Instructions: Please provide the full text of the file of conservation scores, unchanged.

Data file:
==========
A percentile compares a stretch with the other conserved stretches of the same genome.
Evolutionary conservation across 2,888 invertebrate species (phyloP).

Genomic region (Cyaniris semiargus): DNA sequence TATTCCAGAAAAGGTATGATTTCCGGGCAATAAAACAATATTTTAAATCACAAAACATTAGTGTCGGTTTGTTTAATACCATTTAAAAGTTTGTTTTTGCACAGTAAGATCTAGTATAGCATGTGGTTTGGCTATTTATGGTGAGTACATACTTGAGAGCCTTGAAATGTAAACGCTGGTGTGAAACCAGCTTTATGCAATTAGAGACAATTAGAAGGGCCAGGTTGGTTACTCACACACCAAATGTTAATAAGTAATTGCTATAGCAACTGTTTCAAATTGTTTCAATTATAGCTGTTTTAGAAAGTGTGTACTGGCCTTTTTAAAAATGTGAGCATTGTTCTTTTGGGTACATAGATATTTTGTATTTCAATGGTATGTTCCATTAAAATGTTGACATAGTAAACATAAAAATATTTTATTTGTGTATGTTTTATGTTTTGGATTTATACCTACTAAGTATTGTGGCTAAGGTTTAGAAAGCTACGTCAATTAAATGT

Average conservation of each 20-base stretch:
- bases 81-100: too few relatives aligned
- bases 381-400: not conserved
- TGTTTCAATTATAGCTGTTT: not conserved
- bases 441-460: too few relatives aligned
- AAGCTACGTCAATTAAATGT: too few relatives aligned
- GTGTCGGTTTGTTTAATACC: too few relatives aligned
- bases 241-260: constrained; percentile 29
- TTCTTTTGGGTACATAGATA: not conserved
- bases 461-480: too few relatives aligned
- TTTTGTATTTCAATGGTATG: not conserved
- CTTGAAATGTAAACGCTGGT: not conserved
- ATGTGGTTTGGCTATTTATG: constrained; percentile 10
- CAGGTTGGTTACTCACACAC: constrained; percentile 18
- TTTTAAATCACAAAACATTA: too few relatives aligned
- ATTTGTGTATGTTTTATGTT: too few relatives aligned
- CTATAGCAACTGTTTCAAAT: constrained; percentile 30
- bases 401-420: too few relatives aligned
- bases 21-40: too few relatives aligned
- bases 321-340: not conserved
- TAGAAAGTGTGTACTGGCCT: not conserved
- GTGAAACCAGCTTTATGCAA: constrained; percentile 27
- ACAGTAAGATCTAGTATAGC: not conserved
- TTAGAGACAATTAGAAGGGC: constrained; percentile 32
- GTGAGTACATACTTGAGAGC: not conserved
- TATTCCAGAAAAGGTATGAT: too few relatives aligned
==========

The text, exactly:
A percentile compares a stretch with the other conserved stretches of the same genome.
Evolutionary conservation across 2,888 invertebrate species (phyloP).

Genomic region (Cyaniris semiargus): DNA sequence TATTCCAGAAAAGGTATGATTTCCGGGCAATAAAACAATATTTTAAATCACAAAACATTAGTGTCGGTTTGTTTAATACCATTTAAAAGTTTGTTTTTGCACAGTAAGATCTAGTATAGCATGTGGTTTGGCTATTTATGGTGAGTACATACTTGAGAGCCTTGAAATGTAAACGCTGGTGTGAAACCAGCTTTATGCAATTAGAGACAATTAGAAGGGCCAGGTTGGTTACTCACACACCAAATGTTAATAAGTAATTGCTATAGCAACTGTTTCAAATTGTTTCAATTATAGCTGTTTTAGAAAGTGTGTACTGGCCTTTTTAAAAATGTGAGCATTGTTCTTTTGGGTACATAGATATTTTGTATTTCAATGGTATGTTCCATTAAAATGTTGACATAGTAAACATAAAAATATTTTATTTGTGTATGTTTTATGTTTTGGATTTATACCTACTAAGTATTGTGGCTAAGGTTTAGAAAGCTACGTCAATTAAATGT

Average conservation of each 20-base stretch:
- bases 81-100: too few relatives aligned
- bases 381-400: not conserved
- TGTTTCAATTATAGCTGTTT: not conserved
- bases 441-460: too few relatives aligned
- AAGCTACGTCAATTAAATGT: too few relatives aligned
- GTGTCGGTTTGTTTAATACC: too few relatives aligned
- bases 241-260: constrained; percentile 29
- TTCTTTTGGGTACATAGATA: not conserved
- bases 461-480: too few relatives aligned
- TTTTGTATTTCAATGGTATG: not conserved
- CTTGAAATGTAAACGCTGGT: not conserved
- ATGTGGTTTGGCTATTTATG: constrained; percentile 10
- CAGGTTGGTTACTCACACAC: constrained; percentile 18
- TTTTAAATCACAAAACATTA: too few relatives aligned
- ATTTGTGTATGTTTTATGTT: too few relatives aligned
- CTATAGCAACTGTTTCAAAT: constrained; percentile 30
- bases 401-420: too few relatives aligned
- bases 21-40: too few relatives aligned
- bases 321-340: not conserved
- TAGAAAGTGTGTACTGGCCT: not conserved
- GTGAAACCAGCTTTATGCAA: constrained; percentile 27
- ACAGTAAGATCTAGTATAGC: not conserved
- TTAGAGACAATTAGAAGGGC: constrained; percentile 32
- GTGAGTACATACTTGAGAGC: not conserved
- TATTCCAGAAAAGGTATGAT: too few relatives aligned